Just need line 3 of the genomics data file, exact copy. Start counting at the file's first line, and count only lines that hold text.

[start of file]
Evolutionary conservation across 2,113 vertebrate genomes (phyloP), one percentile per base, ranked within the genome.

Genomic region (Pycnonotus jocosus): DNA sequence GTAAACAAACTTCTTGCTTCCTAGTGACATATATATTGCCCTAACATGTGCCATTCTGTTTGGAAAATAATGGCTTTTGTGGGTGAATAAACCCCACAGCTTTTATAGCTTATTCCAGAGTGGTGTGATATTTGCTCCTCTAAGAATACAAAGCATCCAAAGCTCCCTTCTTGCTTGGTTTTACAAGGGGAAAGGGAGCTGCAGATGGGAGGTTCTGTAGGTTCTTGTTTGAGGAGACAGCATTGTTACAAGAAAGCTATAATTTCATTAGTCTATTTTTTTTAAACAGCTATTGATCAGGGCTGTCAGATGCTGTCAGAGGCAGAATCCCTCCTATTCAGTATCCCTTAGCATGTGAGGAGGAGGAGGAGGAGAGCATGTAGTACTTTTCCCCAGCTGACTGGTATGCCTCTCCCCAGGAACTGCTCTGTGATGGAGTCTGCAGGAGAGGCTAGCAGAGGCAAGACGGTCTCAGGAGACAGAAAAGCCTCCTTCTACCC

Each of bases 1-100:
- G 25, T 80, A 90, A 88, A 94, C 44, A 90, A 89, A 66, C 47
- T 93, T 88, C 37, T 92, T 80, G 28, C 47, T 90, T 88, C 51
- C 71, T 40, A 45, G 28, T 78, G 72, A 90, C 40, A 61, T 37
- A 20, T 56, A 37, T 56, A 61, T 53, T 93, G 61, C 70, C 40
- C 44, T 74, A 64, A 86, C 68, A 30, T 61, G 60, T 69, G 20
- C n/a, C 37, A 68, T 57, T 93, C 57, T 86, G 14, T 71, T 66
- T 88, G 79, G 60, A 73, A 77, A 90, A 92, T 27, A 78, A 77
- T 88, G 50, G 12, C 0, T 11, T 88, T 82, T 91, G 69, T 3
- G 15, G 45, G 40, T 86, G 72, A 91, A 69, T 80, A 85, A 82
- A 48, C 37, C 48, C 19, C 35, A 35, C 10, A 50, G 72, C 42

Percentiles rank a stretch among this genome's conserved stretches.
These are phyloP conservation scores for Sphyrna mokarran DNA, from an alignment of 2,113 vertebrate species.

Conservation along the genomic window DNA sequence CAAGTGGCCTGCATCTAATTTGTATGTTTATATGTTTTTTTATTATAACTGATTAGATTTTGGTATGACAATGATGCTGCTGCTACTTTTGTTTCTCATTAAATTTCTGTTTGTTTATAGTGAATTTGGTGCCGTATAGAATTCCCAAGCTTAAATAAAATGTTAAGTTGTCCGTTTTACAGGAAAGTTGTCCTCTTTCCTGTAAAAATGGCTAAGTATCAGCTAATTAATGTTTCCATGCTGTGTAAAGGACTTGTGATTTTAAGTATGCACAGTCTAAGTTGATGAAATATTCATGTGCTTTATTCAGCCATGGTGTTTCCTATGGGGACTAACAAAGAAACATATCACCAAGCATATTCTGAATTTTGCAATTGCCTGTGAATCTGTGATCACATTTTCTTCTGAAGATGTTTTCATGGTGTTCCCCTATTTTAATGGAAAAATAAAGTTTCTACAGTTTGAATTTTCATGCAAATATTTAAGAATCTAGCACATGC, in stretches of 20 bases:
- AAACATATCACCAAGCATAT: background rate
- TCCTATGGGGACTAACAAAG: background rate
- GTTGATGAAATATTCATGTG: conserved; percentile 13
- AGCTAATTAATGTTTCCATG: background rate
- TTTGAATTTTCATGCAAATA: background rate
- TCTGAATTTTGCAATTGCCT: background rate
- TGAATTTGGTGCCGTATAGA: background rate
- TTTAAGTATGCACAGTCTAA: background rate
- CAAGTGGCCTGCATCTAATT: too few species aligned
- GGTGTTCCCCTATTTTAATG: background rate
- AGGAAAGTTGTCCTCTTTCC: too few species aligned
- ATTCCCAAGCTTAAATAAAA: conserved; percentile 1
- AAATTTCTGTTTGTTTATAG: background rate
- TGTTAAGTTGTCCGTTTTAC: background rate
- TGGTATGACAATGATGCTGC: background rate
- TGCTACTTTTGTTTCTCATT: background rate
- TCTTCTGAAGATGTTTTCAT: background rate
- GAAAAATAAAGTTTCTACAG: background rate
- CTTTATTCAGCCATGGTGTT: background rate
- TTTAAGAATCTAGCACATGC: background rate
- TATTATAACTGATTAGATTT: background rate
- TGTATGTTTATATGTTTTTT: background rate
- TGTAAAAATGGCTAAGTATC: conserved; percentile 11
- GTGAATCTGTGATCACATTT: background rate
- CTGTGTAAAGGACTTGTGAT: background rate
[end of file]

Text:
Each of bases 1-100: